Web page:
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Histories of Violence

A guide to essential books about violence

Here are some of the most important books about violence, its evolution, and its uses during the twentieth century.

    • Thomas Hobbes, Leviathan (1651). "And the life of man, solitary, poor, nasty, brutish, and short." This pithy description of life in a state of nature is just one example of the lively prose in this seventeenth-century masterpiece. Hobbes's analysis of the roots and varieties of violence is uncannily modern, and anticipated many insights from game theory and evolutionary psychology. He also was the first cognitive scientist, outlining a computational theory of memory, imagination, and reasoning.
    • Martin Daly and Margo Wilson, Homicide (1988). This is the book that sold me on evolutionary psychology. Daly and Wilson use homicide statistics as an assay for human conflict, together with vivid accounts from history, journalism, and anthropology. They select each of the pairings of killer and victim--fratricide, filicide, parricide, infanticide, uxoricide, stepparent-stepchild, acquaintances, feuds %amp% duels, amok killers, and so on--and test predictions from evolutionary theory on their rates and patterns. The book is endlessly insightful and beautifully written.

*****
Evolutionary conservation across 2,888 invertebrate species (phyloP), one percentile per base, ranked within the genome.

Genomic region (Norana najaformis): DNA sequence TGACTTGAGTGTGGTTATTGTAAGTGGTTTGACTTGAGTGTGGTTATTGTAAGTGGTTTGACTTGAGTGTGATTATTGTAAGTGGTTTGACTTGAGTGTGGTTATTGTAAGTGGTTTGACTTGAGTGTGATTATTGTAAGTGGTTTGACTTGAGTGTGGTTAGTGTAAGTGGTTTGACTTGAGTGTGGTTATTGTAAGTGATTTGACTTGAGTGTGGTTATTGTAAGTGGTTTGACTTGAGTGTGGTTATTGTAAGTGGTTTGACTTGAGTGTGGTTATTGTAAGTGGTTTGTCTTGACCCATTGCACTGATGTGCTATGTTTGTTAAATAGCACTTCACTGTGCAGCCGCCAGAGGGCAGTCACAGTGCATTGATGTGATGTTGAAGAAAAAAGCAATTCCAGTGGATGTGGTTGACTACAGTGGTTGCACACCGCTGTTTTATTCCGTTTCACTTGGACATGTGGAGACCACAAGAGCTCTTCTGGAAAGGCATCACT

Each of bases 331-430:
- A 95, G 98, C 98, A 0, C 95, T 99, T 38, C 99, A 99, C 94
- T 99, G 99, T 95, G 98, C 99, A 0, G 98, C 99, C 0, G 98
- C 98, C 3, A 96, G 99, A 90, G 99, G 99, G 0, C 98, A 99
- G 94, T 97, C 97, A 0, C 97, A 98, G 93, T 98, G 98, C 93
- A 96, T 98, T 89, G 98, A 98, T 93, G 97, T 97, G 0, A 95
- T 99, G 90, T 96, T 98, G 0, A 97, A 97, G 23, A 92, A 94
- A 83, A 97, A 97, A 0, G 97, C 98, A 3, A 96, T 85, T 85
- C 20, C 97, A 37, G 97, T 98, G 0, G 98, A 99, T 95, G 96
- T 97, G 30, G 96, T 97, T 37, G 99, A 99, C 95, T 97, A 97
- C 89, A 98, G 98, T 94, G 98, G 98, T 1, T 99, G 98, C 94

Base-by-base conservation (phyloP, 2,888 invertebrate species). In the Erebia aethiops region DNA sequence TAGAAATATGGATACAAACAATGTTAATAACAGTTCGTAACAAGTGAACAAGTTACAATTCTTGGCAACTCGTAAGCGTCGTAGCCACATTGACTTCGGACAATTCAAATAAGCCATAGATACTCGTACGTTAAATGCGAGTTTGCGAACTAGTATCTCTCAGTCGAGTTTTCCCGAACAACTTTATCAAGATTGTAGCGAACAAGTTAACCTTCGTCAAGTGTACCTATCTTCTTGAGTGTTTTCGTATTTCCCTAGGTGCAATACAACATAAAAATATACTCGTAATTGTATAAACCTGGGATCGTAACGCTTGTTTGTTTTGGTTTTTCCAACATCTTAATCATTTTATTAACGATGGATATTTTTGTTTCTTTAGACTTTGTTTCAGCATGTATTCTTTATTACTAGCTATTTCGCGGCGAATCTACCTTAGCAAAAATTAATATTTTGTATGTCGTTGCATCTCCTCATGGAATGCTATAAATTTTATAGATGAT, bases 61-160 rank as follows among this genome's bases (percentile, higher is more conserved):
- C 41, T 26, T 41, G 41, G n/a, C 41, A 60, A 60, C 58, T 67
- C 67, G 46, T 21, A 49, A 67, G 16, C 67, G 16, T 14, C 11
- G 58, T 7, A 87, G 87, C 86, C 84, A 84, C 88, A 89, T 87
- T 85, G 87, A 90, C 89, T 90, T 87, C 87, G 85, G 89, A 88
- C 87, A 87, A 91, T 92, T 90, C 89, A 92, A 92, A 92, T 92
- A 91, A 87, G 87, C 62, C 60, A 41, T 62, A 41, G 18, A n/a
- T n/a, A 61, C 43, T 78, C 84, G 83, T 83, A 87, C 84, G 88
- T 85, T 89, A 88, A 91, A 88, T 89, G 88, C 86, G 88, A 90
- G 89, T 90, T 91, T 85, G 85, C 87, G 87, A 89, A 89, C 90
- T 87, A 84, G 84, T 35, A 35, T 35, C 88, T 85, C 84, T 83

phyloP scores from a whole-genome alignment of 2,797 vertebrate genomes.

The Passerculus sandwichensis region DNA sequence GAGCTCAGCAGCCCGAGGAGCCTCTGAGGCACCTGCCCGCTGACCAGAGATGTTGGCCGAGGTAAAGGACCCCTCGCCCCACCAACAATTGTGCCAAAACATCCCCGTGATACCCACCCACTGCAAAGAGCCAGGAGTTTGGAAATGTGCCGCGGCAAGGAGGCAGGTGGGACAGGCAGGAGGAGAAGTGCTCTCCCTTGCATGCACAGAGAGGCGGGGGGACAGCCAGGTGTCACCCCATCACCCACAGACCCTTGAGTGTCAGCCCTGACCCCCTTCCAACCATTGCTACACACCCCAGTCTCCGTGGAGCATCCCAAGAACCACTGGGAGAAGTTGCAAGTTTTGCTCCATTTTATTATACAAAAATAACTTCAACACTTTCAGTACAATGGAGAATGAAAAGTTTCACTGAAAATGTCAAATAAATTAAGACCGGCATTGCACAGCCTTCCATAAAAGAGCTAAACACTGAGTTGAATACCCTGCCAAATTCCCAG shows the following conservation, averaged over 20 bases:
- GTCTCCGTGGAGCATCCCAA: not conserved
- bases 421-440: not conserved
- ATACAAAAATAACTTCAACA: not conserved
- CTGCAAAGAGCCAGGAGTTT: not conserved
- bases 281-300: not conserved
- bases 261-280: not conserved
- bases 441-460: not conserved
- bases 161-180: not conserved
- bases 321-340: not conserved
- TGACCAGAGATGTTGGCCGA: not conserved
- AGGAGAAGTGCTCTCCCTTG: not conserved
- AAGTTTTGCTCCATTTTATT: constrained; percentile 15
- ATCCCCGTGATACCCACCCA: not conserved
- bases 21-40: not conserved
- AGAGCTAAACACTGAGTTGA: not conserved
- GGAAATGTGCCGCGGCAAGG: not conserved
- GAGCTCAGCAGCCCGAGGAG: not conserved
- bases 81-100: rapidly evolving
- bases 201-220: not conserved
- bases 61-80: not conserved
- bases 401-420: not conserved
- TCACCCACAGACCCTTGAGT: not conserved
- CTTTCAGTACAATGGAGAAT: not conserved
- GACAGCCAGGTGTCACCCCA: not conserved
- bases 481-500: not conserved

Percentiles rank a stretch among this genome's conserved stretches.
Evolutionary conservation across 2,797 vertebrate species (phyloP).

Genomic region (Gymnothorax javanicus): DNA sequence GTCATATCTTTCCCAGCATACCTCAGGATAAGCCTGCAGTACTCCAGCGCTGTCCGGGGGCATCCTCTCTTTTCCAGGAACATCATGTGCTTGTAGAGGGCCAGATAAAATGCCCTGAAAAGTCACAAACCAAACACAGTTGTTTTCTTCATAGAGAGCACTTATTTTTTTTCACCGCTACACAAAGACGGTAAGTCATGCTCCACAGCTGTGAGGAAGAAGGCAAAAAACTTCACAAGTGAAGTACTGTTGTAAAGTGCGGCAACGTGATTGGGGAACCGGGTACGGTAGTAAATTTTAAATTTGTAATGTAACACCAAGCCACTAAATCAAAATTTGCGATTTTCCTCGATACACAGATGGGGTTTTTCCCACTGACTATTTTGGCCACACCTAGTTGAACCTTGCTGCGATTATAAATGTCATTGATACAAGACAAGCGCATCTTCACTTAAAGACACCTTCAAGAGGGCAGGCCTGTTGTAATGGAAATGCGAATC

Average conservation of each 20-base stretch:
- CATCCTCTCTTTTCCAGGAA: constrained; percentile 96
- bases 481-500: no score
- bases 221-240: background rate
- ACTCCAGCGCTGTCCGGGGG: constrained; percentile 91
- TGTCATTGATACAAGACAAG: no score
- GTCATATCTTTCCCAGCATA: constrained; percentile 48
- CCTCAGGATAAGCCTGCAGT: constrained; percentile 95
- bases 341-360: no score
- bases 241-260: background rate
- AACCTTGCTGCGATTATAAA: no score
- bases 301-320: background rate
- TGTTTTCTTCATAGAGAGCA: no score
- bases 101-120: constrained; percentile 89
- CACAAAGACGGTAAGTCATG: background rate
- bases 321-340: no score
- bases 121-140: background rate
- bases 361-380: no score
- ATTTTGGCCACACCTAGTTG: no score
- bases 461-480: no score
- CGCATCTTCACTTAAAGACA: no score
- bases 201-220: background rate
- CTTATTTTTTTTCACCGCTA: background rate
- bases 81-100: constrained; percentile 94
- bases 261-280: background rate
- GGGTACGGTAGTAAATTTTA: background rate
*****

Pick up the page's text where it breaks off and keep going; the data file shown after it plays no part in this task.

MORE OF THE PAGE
•  Lawrence Keeley, War Before Civilization (1997). An archeologist looks at skeletons, weapons, and ethnographic accounts of tribal warfare. Forget the noble savage: Hobbes was right. War has always been hell.
    • James Payne, A History of Force (2004). An engaging and insightful look at the decline of torture, war, genocide, homicide, slavery, and cruelty over human history. Payne, a former Yale political scientist, is now an unaffiliated scholar. This apparently self-published book intermittently reveals an eccentric anarchist ideology (especially in the final chapters), but it is intelligent, extensively documented, and endlessly eye-opening.

By Steven Pinker